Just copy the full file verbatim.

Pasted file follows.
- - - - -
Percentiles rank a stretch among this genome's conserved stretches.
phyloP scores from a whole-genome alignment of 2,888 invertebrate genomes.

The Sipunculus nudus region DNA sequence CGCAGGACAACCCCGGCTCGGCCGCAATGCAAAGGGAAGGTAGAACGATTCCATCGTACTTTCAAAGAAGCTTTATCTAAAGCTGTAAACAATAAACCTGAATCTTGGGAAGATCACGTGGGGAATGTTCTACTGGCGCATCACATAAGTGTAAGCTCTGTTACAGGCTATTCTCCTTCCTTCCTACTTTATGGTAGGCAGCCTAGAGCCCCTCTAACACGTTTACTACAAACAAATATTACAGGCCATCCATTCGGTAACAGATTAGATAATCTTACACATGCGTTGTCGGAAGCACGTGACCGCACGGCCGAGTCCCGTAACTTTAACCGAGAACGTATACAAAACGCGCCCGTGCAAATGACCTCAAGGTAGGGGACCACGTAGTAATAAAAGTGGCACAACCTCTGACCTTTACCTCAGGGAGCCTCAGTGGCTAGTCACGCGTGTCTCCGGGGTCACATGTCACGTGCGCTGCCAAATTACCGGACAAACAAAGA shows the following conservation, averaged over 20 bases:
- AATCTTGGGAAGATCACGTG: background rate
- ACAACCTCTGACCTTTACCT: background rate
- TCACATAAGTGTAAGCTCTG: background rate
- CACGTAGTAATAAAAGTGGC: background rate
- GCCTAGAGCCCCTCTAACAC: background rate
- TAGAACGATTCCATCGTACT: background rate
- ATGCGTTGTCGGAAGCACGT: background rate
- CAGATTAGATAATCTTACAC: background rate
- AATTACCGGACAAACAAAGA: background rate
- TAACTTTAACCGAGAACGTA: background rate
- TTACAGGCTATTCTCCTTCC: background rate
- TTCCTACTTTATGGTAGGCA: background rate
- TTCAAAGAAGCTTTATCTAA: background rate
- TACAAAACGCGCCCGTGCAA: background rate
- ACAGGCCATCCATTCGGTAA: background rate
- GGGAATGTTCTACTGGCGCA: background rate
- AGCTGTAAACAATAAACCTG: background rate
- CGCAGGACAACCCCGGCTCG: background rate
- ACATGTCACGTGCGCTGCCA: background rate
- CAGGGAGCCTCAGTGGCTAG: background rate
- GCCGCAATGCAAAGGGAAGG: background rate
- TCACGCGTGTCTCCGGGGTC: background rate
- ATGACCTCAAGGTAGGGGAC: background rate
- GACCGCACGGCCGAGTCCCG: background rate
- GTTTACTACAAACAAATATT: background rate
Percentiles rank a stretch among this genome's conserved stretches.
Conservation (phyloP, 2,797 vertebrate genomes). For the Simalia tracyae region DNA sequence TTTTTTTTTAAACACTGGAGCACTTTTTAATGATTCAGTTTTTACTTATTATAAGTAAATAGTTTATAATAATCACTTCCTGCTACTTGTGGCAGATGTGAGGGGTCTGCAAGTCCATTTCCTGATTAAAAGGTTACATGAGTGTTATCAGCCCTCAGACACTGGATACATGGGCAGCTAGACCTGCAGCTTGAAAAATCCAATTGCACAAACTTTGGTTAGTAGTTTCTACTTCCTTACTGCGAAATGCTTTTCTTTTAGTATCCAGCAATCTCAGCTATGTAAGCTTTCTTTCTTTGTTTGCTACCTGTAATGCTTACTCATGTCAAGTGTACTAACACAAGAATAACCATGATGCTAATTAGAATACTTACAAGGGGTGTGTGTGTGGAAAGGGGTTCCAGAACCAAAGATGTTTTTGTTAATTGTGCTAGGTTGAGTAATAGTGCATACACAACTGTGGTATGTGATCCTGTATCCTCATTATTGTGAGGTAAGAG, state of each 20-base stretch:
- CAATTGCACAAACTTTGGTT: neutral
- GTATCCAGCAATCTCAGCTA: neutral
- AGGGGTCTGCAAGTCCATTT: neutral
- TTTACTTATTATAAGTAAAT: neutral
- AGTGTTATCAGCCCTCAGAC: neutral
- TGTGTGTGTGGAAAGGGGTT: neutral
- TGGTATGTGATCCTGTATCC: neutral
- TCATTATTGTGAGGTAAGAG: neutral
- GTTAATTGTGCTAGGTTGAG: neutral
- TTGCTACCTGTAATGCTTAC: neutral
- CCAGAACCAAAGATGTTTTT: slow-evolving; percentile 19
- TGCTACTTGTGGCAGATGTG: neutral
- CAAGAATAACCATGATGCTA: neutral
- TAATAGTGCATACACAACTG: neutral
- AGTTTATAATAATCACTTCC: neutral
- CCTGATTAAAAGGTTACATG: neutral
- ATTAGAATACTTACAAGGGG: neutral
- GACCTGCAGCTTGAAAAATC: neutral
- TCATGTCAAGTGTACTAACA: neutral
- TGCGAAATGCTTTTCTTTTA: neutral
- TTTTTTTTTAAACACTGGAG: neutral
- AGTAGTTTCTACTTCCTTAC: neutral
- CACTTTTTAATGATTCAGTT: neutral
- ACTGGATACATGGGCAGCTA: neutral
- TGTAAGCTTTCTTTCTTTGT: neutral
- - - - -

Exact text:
Percentiles rank a stretch among this genome's conserved stretches.
phyloP scores from a whole-genome alignment of 2,888 invertebrate genomes.

The Sipunculus nudus region DNA sequence CGCAGGACAACCCCGGCTCGGCCGCAATGCAAAGGGAAGGTAGAACGATTCCATCGTACTTTCAAAGAAGCTTTATCTAAAGCTGTAAACAATAAACCTGAATCTTGGGAAGATCACGTGGGGAATGTTCTACTGGCGCATCACATAAGTGTAAGCTCTGTTACAGGCTATTCTCCTTCCTTCCTACTTTATGGTAGGCAGCCTAGAGCCCCTCTAACACGTTTACTACAAACAAATATTACAGGCCATCCATTCGGTAACAGATTAGATAATCTTACACATGCGTTGTCGGAAGCACGTGACCGCACGGCCGAGTCCCGTAACTTTAACCGAGAACGTATACAAAACGCGCCCGTGCAAATGACCTCAAGGTAGGGGACCACGTAGTAATAAAAGTGGCACAACCTCTGACCTTTACCTCAGGGAGCCTCAGTGGCTAGTCACGCGTGTCTCCGGGGTCACATGTCACGTGCGCTGCCAAATTACCGGACAAACAAAGA shows the following conservation, averaged over 20 bases:
- AATCTTGGGAAGATCACGTG: background rate
- ACAACCTCTGACCTTTACCT: background rate
- TCACATAAGTGTAAGCTCTG: background rate
- CACGTAGTAATAAAAGTGGC: background rate
- GCCTAGAGCCCCTCTAACAC: background rate
- TAGAACGATTCCATCGTACT: background rate
- ATGCGTTGTCGGAAGCACGT: background rate
- CAGATTAGATAATCTTACAC: background rate
- AATTACCGGACAAACAAAGA: background rate
- TAACTTTAACCGAGAACGTA: background rate
- TTACAGGCTATTCTCCTTCC: background rate
- TTCCTACTTTATGGTAGGCA: background rate
- TTCAAAGAAGCTTTATCTAA: background rate
- TACAAAACGCGCCCGTGCAA: background rate
- ACAGGCCATCCATTCGGTAA: background rate
- GGGAATGTTCTACTGGCGCA: background rate
- AGCTGTAAACAATAAACCTG: background rate
- CGCAGGACAACCCCGGCTCG: background rate
- ACATGTCACGTGCGCTGCCA: background rate
- CAGGGAGCCTCAGTGGCTAG: background rate
- GCCGCAATGCAAAGGGAAGG: background rate
- TCACGCGTGTCTCCGGGGTC: background rate
- ATGACCTCAAGGTAGGGGAC: background rate
- GACCGCACGGCCGAGTCCCG: background rate
- GTTTACTACAAACAAATATT: background rate
Percentiles rank a stretch among this genome's conserved stretches.
Conservation (phyloP, 2,797 vertebrate genomes). For the Simalia tracyae region DNA sequence TTTTTTTTTAAACACTGGAGCACTTTTTAATGATTCAGTTTTTACTTATTATAAGTAAATAGTTTATAATAATCACTTCCTGCTACTTGTGGCAGATGTGAGGGGTCTGCAAGTCCATTTCCTGATTAAAAGGTTACATGAGTGTTATCAGCCCTCAGACACTGGATACATGGGCAGCTAGACCTGCAGCTTGAAAAATCCAATTGCACAAACTTTGGTTAGTAGTTTCTACTTCCTTACTGCGAAATGCTTTTCTTTTAGTATCCAGCAATCTCAGCTATGTAAGCTTTCTTTCTTTGTTTGCTACCTGTAATGCTTACTCATGTCAAGTGTACTAACACAAGAATAACCATGATGCTAATTAGAATACTTACAAGGGGTGTGTGTGTGGAAAGGGGTTCCAGAACCAAAGATGTTTTTGTTAATTGTGCTAGGTTGAGTAATAGTGCATACACAACTGTGGTATGTGATCCTGTATCCTCATTATTGTGAGGTAAGAG, state of each 20-base stretch:
- CAATTGCACAAACTTTGGTT: neutral
- GTATCCAGCAATCTCAGCTA: neutral
- AGGGGTCTGCAAGTCCATTT: neutral
- TTTACTTATTATAAGTAAAT: neutral
- AGTGTTATCAGCCCTCAGAC: neutral
- TGTGTGTGTGGAAAGGGGTT: neutral
- TGGTATGTGATCCTGTATCC: neutral
- TCATTATTGTGAGGTAAGAG: neutral
- GTTAATTGTGCTAGGTTGAG: neutral
- TTGCTACCTGTAATGCTTAC: neutral
- CCAGAACCAAAGATGTTTTT: slow-evolving; percentile 19
- TGCTACTTGTGGCAGATGTG: neutral
- CAAGAATAACCATGATGCTA: neutral
- TAATAGTGCATACACAACTG: neutral
- AGTTTATAATAATCACTTCC: neutral
- CCTGATTAAAAGGTTACATG: neutral
- ATTAGAATACTTACAAGGGG: neutral
- GACCTGCAGCTTGAAAAATC: neutral
- TCATGTCAAGTGTACTAACA: neutral
- TGCGAAATGCTTTTCTTTTA: neutral
- TTTTTTTTTAAACACTGGAG: neutral
- AGTAGTTTCTACTTCCTTAC: neutral
- CACTTTTTAATGATTCAGTT: neutral
- ACTGGATACATGGGCAGCTA: neutral
- TGTAAGCTTTCTTTCTTTGT: neutral